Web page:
Selecting Plants with Better Photosynthesis
News Feb 26, 2016
The method can help plant breeders more reliably select plants with an efficient photosynthesis. The scientists published the method – which uses a high-tech image analysis robot called the Phenovator, designed by Wageningen UR – in the scientific magazine Plant Methods. In addition to photosynthesis, the robot also measures the growth and movements of plants throughout the day and night. Besides plant breeding research, the equipment has major potential for fundamental scientific research into the improvement of photosynthesis in plants.
Until now, plant breeders could not select plants with increased photosynthesis in a reliable way. While it has been possible for some time to measure photosynthesis in plants, the existing techniques are too labour intensive and the measuring results overly dependent on the ambient conditions. The Wageningen scientists are the first to publish a technology that will allow a realistic perspective on the selection of plants with better photosynthesis.
The method enables the monitoring of 1,440 plants day and night, and involves the plants being photographed at various wave lengths of light, from deep red to blue, several times a day. The extent to which the chloroplasts, which are the cellular units that do the actual photosynthesis, respond to one specific wave length determines the effectiveness of the photosynthesis at that moment. The images captured at other wave lengths are used to measure the size and colour of all plants.
As all 1,400+ plants in the climate space are measured several times a day, the scientists can also determine the best moment to select plants with better photosynthesis. Moreover, the results are accurate and reliable, and reflecting the genetic potential of each plant, as the ambient conditions in the climate space can be carefully controlled.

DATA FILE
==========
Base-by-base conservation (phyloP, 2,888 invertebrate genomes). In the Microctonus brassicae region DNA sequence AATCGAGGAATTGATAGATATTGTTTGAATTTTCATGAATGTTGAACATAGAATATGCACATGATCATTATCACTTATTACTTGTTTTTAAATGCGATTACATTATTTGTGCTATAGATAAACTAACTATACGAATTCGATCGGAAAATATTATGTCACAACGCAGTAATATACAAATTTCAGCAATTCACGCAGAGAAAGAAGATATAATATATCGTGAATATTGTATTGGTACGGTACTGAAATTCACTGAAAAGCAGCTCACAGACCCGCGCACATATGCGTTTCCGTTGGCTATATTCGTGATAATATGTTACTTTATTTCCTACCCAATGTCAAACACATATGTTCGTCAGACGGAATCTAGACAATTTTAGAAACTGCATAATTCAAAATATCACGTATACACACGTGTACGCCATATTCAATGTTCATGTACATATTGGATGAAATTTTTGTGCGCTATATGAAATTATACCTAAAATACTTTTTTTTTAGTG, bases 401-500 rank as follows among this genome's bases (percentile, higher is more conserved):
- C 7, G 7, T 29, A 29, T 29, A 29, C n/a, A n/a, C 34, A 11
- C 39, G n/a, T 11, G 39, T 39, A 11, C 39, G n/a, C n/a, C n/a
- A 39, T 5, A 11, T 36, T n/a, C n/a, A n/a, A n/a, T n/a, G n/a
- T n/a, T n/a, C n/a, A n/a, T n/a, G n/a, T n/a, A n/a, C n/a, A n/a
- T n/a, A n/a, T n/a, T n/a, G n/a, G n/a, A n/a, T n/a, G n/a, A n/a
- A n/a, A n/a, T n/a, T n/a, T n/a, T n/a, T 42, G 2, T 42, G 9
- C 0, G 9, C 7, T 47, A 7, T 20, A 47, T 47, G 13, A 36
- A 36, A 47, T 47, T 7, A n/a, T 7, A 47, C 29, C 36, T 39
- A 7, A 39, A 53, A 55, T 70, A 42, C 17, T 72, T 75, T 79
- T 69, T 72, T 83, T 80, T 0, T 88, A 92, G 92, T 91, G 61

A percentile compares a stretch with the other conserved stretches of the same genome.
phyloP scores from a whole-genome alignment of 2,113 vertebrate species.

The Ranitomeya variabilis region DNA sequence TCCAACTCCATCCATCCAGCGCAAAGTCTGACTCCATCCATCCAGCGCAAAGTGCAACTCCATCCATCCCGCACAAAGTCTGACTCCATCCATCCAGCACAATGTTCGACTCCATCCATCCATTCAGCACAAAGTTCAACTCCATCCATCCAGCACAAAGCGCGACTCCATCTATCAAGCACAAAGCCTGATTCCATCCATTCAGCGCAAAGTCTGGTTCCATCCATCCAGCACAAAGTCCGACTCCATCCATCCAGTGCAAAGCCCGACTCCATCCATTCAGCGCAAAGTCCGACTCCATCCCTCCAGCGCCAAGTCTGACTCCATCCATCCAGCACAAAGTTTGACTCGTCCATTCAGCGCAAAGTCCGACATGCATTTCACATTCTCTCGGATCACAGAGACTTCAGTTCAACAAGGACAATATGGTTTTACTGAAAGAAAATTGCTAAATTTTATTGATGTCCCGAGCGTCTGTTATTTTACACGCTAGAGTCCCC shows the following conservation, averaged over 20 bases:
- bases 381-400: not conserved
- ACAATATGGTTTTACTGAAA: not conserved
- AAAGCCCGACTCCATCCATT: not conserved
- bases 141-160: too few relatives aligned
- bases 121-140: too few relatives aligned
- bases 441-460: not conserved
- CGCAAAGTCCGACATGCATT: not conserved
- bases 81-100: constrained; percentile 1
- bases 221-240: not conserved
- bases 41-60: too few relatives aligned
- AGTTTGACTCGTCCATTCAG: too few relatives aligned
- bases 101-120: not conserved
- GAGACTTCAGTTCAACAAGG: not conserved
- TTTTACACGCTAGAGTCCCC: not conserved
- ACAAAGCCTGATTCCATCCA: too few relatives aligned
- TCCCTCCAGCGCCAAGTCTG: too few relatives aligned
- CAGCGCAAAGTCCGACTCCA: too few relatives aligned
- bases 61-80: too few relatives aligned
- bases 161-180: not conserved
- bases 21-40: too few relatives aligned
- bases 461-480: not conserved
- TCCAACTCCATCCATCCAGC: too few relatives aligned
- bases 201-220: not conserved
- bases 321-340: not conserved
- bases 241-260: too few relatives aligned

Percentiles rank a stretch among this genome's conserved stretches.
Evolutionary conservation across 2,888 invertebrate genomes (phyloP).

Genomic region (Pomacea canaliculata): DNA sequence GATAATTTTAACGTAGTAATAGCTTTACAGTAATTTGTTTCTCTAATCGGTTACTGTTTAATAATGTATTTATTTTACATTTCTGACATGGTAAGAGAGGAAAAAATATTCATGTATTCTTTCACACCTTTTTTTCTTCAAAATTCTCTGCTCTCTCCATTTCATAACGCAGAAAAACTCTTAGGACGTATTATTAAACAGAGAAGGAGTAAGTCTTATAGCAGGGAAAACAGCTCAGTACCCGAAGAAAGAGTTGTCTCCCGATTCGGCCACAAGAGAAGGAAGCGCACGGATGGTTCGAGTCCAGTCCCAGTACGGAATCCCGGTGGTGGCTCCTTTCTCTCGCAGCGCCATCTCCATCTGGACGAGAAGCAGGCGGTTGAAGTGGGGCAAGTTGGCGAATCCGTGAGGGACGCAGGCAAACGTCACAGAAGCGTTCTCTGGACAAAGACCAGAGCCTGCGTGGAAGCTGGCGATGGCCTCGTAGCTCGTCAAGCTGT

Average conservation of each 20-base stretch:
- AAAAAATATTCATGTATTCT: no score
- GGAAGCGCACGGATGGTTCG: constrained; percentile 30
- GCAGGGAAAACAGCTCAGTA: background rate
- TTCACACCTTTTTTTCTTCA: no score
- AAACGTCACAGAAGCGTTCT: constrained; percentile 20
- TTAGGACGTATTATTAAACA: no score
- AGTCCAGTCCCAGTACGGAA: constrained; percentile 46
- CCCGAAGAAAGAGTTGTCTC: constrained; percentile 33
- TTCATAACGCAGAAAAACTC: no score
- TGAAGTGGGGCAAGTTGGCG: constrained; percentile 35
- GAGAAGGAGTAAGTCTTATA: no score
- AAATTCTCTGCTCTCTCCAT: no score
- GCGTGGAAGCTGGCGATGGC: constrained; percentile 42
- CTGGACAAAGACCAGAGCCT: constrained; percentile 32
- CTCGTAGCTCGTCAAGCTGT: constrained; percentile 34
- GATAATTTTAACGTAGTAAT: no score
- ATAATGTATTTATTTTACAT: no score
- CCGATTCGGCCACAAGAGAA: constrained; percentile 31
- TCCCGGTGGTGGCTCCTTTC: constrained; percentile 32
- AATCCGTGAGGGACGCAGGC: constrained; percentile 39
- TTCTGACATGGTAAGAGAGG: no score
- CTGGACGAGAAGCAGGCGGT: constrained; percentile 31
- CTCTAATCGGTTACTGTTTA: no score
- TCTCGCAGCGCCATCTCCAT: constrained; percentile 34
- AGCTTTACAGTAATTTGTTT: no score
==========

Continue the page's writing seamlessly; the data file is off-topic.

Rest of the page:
New measuring in research photosynthesis
The measuring equipment also facilitates new fundamental research into issues such as the heredity of photosynthesis. Because so many plants are monitored, it is possible to specifically search for the genes that are relevant to photosynthesis. In addition, the Phenovator can be used to study the influence of other processes on photosynthesis, such as changes in light intensity, temperature or drought, and which genes are involved therein.
These issues make the equipment valuable to research focused on improving the photosynthesis process. There is considerable international interest in this type of research as it is expected that better photosynthesis can help produce more food on the same amount of land. This is essential with the global population growing and the amount of suitable agricultural land declining.
During the development of the Phenovator some of the cooperating scientists established the company Phenovation, a Wageningen UR spin-off that develops and builds equipment for measuring chlorophyll fluorescence, a major indicator for photosynthesis.
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